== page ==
2. says:

    I usually read the source first and then watch the movie adaptation s , this time I couldn t help myself It s easy to see why Luis Bu uel adapted this already having directed The Exterminating Angel and later making The Discreet Charm of the Bourgeoisie I found the most recent adaptation 2015 to be okay, and I have yet to watch Renoir s Through Celestine, Mirbeau makes it clear to us how he viewed the people and society of turn of the century France He relentlessly attacks the bourgeoisie, the conservative monarchist reactionaries, the glorification of the military long live the Army exclaims Joseph, the book s ignorant everyday man , the antisemitism of the times Dreyfus Affair and in general, the hypocrisy of the people No one has any idea of all the worries that servants have to put up with, nor of the monstrous way in which they are continually exploited If it s not the employers, it s the registry offices or some charitable institution not to mention your fellow servants, for some of them are pretty foul No one has the slightest concern for anyone else Everybody lives, grows fat, amuses himself at the expense of someone miserable and hard up than himself However much the scene may change or the background be transformed, however different or hostile the social setting, men s passions and appetites remain the same Whether it is in a cramped, middle class flat, or some banker s luxurious town house, you find the same beastliness, the same inexorable fate When all s said and done, the truth is that a girl like me is defeated even before she starts, wherever she may go and whatever she may do poor human dung, nourishing the harvest of life and happiness for the rich to gather and use against us How they infuriate me, these respectable people, with their savage contempt for any girl who happens to go wrong , and their everlasting nagging about our moral behavior of course, none of this prevents the master, despite all his morality, pulling you on to a sofa or bed as soon as he gets a chance, and as often as not leaving you with a child on your hands Then, of course, it s up to you to do what you can if you can and if you can t, then you and the child can just starve, for all they care It s no concern of theirs.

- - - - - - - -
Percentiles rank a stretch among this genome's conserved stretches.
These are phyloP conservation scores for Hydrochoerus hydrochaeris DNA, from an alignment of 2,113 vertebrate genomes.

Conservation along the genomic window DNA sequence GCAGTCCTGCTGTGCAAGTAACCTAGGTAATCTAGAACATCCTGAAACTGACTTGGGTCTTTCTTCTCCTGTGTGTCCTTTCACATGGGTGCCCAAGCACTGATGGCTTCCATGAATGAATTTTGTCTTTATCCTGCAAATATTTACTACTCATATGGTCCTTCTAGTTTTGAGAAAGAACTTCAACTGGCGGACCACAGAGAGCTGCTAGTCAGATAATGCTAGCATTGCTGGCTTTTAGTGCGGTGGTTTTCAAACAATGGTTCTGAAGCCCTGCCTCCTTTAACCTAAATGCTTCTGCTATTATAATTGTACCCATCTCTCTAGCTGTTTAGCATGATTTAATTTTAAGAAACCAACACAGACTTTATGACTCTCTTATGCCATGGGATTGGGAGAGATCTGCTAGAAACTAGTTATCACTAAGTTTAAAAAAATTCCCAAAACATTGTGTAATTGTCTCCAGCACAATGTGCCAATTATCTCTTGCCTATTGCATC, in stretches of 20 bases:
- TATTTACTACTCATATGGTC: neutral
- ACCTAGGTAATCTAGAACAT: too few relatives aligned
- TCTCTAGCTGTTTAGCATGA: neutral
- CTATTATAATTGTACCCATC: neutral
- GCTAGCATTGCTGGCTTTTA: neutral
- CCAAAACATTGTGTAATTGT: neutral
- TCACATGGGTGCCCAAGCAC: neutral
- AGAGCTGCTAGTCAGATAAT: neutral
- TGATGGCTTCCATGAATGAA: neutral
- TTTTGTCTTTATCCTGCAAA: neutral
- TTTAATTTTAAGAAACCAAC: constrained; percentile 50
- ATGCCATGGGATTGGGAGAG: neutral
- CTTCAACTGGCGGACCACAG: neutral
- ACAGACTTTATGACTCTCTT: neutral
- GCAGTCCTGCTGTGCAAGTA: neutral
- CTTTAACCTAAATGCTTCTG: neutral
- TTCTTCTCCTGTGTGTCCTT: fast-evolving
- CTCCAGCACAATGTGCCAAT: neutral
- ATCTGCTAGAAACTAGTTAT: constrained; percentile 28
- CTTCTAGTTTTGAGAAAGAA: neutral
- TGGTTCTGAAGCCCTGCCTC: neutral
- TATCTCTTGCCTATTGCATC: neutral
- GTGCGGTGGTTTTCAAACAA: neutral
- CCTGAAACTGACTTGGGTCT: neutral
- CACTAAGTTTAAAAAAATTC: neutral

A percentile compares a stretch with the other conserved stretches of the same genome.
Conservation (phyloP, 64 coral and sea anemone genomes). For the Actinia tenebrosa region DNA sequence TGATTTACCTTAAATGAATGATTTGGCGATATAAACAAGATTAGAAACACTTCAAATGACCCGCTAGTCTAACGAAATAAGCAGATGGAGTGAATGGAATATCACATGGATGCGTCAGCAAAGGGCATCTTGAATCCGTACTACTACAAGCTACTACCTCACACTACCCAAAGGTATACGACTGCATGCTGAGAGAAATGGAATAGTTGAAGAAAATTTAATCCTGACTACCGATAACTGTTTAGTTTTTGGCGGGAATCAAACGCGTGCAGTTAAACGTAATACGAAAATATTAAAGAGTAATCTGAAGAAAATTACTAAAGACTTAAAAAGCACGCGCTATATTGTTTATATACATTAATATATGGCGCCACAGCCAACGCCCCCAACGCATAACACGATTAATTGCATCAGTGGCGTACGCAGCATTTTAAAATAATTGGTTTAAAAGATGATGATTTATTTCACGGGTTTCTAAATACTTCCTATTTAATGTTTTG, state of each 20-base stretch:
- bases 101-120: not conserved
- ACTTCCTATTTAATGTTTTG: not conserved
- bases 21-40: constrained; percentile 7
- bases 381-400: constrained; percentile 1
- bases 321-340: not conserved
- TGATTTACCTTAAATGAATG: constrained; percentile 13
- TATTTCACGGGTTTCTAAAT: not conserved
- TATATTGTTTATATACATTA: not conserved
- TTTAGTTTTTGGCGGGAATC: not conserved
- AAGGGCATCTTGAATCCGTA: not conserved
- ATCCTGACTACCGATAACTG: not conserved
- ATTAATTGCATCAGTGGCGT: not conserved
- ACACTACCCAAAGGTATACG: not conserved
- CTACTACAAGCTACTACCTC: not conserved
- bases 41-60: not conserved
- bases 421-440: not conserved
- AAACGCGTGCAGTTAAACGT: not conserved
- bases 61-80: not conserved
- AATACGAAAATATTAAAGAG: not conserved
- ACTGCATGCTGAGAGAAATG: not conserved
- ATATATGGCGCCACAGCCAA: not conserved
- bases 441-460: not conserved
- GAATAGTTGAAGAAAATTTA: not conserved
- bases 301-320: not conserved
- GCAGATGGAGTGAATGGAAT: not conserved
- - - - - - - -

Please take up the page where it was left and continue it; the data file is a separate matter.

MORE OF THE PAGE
3. says: